(unfortunately) fooling his self
keeps a handkerchief
cross my horn / don’t record a
lick—they won’t steal me
freddie was not the first and certainly was far from the last to think he could avoid being used by opting not to belly up to the capitalist roulette wheel of commercialization, not to get bumped to the curb by the pick-and-roll of economic exploitation combined with technical innovation. everytime the man comes up with a new machine, invariably the new machines end up being, among other things, another cash-generating tool—and all in the name of progress and progressiveness.
but paradoxically beyond the obvious remunerative inequities and the misplaced hosannas to pretenders posturing as kings, the real rough side of the mountain is the inevitable further behind we fall if we refuse to use what little opportunity the new technology presents. when we decline to play we are ignored, when we do play we are exploited; but at least when you play you get a hearing even if someone else’s echo of your sound makes more dough than do you the originator.
moreover, it was the technology of being heard that enabled jazz to spread its wings. the music could never have flown worldwide were it not for recordings, were it not for musicians everywhere being able to “hear” what these wild new sounds sounded like. our music could not be explained with words or written down with symbols, had to be eared to be appreciated. contradictions abound, were it not for the technology the music would not have spread and simultaneously the technology was used to exploit—a nutshell synopsis of african american relations to the modernist means of production.
of course, some of us, saw the downside coming so we attempted to duck. working with the limited vision that we oppressed people often manifest, somehow freddie thought he could lessen the impact of cultural appropriation by refusing to play the game. fat chance. which is why few jazz fans know the name freddie keppard. don’t even know what instrument he played, when or where, or why he should be known.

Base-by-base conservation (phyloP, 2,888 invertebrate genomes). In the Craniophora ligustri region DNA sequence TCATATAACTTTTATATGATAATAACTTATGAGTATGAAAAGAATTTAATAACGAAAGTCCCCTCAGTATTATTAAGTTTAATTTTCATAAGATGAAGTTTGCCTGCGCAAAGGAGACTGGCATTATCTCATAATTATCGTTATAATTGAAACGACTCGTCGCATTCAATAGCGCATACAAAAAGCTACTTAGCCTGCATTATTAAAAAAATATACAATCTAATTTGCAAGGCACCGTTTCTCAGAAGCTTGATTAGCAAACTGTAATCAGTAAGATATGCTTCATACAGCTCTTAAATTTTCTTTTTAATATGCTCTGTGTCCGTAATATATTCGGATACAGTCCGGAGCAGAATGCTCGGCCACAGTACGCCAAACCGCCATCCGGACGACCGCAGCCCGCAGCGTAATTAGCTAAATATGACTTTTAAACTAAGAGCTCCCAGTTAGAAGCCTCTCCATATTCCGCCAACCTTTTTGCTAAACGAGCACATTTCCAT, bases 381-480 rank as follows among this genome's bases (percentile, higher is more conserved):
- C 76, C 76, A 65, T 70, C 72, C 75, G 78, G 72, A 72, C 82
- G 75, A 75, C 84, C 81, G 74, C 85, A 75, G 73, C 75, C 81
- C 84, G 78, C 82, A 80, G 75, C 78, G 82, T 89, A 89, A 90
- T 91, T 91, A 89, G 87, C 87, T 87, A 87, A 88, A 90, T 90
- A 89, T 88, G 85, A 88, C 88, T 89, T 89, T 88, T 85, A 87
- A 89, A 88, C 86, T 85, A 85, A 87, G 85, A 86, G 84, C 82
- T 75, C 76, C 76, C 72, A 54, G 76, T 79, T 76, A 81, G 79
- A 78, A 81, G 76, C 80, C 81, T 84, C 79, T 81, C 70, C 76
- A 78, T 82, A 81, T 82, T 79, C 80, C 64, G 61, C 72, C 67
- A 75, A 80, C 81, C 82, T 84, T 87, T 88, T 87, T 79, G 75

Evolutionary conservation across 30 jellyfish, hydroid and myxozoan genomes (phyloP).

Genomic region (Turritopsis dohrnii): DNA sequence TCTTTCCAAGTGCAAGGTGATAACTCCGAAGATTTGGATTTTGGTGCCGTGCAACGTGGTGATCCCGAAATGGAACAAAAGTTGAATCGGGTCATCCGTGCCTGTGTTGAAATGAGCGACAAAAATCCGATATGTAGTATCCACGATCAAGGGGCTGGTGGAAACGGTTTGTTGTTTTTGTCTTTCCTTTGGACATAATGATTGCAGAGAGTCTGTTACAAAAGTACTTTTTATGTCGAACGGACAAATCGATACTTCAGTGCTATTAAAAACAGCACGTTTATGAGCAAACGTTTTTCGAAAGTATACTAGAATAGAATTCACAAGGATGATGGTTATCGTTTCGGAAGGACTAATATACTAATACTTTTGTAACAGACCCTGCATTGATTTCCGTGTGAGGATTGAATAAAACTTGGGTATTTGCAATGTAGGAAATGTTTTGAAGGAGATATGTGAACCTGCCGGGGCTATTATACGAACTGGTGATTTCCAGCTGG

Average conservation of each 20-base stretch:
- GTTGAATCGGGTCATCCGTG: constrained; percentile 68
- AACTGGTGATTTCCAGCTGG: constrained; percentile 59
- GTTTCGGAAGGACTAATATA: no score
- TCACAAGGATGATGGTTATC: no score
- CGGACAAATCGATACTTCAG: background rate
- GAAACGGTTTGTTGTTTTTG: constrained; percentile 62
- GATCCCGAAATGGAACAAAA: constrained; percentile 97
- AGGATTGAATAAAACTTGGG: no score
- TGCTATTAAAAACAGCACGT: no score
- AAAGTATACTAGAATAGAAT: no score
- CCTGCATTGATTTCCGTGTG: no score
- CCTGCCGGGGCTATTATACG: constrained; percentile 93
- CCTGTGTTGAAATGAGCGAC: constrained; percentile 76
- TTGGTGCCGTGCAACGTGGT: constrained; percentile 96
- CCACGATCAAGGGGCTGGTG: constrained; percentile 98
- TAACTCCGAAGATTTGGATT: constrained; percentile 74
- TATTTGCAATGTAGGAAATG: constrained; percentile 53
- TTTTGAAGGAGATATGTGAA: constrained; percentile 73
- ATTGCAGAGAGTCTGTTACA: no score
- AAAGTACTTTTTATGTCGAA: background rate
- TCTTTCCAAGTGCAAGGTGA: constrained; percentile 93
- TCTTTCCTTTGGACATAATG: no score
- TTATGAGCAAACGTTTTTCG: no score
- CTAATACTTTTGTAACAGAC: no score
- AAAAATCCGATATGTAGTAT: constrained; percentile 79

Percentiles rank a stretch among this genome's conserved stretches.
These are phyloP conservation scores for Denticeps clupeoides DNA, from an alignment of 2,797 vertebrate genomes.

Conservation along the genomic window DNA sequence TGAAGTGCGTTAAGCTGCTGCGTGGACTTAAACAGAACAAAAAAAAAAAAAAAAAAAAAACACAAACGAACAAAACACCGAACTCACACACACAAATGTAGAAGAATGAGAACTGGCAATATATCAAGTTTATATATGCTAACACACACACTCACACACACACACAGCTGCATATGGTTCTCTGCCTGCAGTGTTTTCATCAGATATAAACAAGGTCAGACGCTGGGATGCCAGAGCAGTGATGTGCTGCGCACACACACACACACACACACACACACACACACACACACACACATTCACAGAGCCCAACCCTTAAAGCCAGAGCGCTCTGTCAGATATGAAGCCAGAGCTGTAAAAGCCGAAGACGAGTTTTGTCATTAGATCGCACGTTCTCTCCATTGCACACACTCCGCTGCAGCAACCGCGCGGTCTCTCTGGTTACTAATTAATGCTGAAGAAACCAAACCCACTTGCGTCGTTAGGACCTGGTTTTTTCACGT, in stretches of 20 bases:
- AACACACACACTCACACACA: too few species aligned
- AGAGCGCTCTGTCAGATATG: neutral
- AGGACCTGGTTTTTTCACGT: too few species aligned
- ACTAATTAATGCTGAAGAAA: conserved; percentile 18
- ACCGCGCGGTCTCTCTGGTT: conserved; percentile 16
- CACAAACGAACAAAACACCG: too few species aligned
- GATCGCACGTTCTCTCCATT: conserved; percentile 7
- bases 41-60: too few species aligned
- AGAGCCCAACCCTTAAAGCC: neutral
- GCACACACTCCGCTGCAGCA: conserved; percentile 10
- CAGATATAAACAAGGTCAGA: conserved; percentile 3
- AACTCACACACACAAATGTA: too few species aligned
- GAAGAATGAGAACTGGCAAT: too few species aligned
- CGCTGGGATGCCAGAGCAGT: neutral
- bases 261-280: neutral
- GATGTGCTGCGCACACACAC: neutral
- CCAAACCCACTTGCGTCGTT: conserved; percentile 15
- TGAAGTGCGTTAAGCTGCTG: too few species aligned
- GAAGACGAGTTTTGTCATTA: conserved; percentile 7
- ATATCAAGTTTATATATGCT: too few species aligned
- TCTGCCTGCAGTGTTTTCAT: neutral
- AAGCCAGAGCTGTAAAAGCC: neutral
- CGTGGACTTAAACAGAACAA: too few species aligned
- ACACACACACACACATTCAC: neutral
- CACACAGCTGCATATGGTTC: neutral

the lesson of brother keppard is a hard dose to swallow but when you are on the black unskilled-labor end of america’s 20th-century economy you don’t have many choices. you can throw a hankerchief up over your shit if you want to, attempting to hide the specifics of your fingering, how you do the things you do, you can petulantly sit in the corner with your face to the wall while the parade marches past, you can even bark out curses at the seemingly endless procession of white rip-off artists, but as the poet said centuries ago, the dogs who hang in the camp may bark but the caravan moves on.
and though freddie keppard was the uncrowned king of new orleans trumpet playing in the wake of buddy’s incarceration and oliver’s departure, nonetheless his name is seldom mentioned in the chronology of jazz trumpeting precisely because he was eclipsed by nick larocca and crew who were wise enough not to pass up the opportunity to play their sincere but nonetheless insubstantial versions/revisions into a rca victor machine thus assuring themselves the “we-was-here-first claim”—the original dixieland jass band in 1917 was the first to record a jazz record while freddie keppard stood on the sidelines, smiling as he stuffed his handkerchief back in his pocket. you see, after one listen to the pale cacophony recorded by odjb, freddie was confident that they never were able to capture even an approximation of his sound. he won the authenticity battle but loss the jazz war. pale though they be, we know what larocca sounded like. and keppard, well he’s just a footnote fanatics and academics point to. time and time again, the truth marches on: even when we can’t win, even when the deck is stacked and our getting hustled is a foregone conclusion, even then if we don’t play, we’re worse off than if we play and lose. in the long run, our only chance is to play, to keep on losing until we win because if we don’t play for sure we will never win.
—kalamu ya salaam